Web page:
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This month, I am expanding on our previous article: “All about QR Codes,” to add more details about safely reading QR codes. I will also add a bonus about creating a QR Code of your own.
To recap, QR (Quick Response) codes are machine-readable codes, typically used to store URLs (website links) or other information for reading by the camera on a smartphone.
For more information about the origin, safety, and common usage of QR Codes, please revisit our previous article on the topic found here.
What about reading QR Codes?
Regardless of the brands, most smartphones released within the last five years should have a QR Code reader embedded in their camera. Reading QR codes is as easy as opening the camera app and pointing the device toward the code for these smartphones. Once the camera notices the QR code, it displays the link or information stored in the QR code. At this moment, you have a choice to click on it or ignore it.
Always pay close attention to the smartphone’s message when reading the QR code to ensure you do not go to an unexpected website.
Depending on your device and the QR code reader in usage, the message read by the phone might show differently. Nevertheless, it is still the same encoded information in the QR code.
Remember, QR codes are not only for website links. They can hold many types of information such as:
- Calendar events
- Phone numbers
- Email address
- Contact information (with all the contact details)
- Wi-Fi Keys, and so much more.
See the picture below and notice the action triggered when you click on the phone’s message for more context.
What if my smartphone camera does not read QR codes?
If your smartphone camera does not come with an embedded QR code reader, you can still download one of the many QR code reader applications from the Google Play Store or the App Store. When it comes to having many application choices to pick from, a good rule of thumb is to download the one with the highest rating and, at the same time, the highest number of reviews.
QR code apps should function the same as the embedded reader of more recent smartphone cameras.
Bonus: How to create a QR Code?
There are many QR code generator applications and websites. You can find a free QR code generator here (creating a free account is required to download the QR Code created).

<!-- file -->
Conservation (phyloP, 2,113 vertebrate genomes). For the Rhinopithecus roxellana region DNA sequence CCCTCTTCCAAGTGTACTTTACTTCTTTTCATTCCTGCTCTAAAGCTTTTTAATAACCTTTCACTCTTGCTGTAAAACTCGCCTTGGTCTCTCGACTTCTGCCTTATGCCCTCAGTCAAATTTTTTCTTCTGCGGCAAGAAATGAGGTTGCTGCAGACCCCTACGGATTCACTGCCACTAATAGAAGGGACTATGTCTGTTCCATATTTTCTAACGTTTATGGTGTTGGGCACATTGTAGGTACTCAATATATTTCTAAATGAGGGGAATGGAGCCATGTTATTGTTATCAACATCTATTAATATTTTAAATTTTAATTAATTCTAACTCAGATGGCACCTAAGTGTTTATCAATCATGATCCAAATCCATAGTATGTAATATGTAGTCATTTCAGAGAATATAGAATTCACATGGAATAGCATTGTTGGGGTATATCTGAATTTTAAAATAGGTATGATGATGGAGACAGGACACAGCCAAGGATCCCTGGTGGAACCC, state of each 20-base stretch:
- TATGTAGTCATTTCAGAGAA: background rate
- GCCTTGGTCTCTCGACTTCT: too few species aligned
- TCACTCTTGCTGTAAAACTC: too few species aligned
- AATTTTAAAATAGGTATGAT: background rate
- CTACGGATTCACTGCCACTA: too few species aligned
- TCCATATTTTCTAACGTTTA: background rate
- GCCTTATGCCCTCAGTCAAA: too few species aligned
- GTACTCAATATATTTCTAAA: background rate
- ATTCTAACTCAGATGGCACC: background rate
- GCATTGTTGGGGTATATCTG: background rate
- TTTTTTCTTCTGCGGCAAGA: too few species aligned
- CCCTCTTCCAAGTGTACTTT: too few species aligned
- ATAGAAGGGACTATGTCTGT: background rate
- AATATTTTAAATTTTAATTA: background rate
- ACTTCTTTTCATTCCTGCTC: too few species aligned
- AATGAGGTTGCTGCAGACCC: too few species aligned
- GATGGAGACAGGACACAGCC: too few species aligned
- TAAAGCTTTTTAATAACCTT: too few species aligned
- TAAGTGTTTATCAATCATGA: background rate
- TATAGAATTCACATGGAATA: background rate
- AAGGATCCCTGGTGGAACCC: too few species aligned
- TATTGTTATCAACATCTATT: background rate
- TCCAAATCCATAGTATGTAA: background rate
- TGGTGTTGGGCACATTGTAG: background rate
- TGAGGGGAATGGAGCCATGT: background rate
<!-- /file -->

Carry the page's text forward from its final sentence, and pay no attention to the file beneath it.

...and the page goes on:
The picture below shows a QR code I created storing the Senior Planet website.
Try using your smartphone camera to practice reading the QR code in the picture above.
Leave a comment below with any questions or input that you might have.
Techspert Jonathan is Senior Planet’s Sr Digital Community Relations and Product Specialist and a former Senior Planet San Antonio technology trainer. He is also an iOS developer with a background in Information Systems and Cyber Security.
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I don’t have a smartphone, only an iPad. Can iI read QR codes? If so, how?
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Jonathan – A really cool overview of what QRs are about, as the use of these (and the technology per se) is bound to increase in the future.
If not mistaken, there are some origins in common with the bar code as that was developed, i.e., to translate images into other data.
The logic of the dark fields and the light fields (boxes) appears to be almost infinite in combination, for the realm of data storage, if that is pertinent to that technology.
P J G
I don’t know why would I need to create a QR code for; can you give me a sample of uses?
This will help me understand the usage.
Most people create QR Codes do so for their businesses.
I have QR code on my calling card so people can go to my website
Once you have obtained the information from the QR Code could you tell me where to find it later? I am not sure where it is stored in the phone.
If you use the native smartphone camera to read QR Codes, they won’t be stored on your device. Only some QR Code apps allow browsing the history of the QR Codes links previously read through them.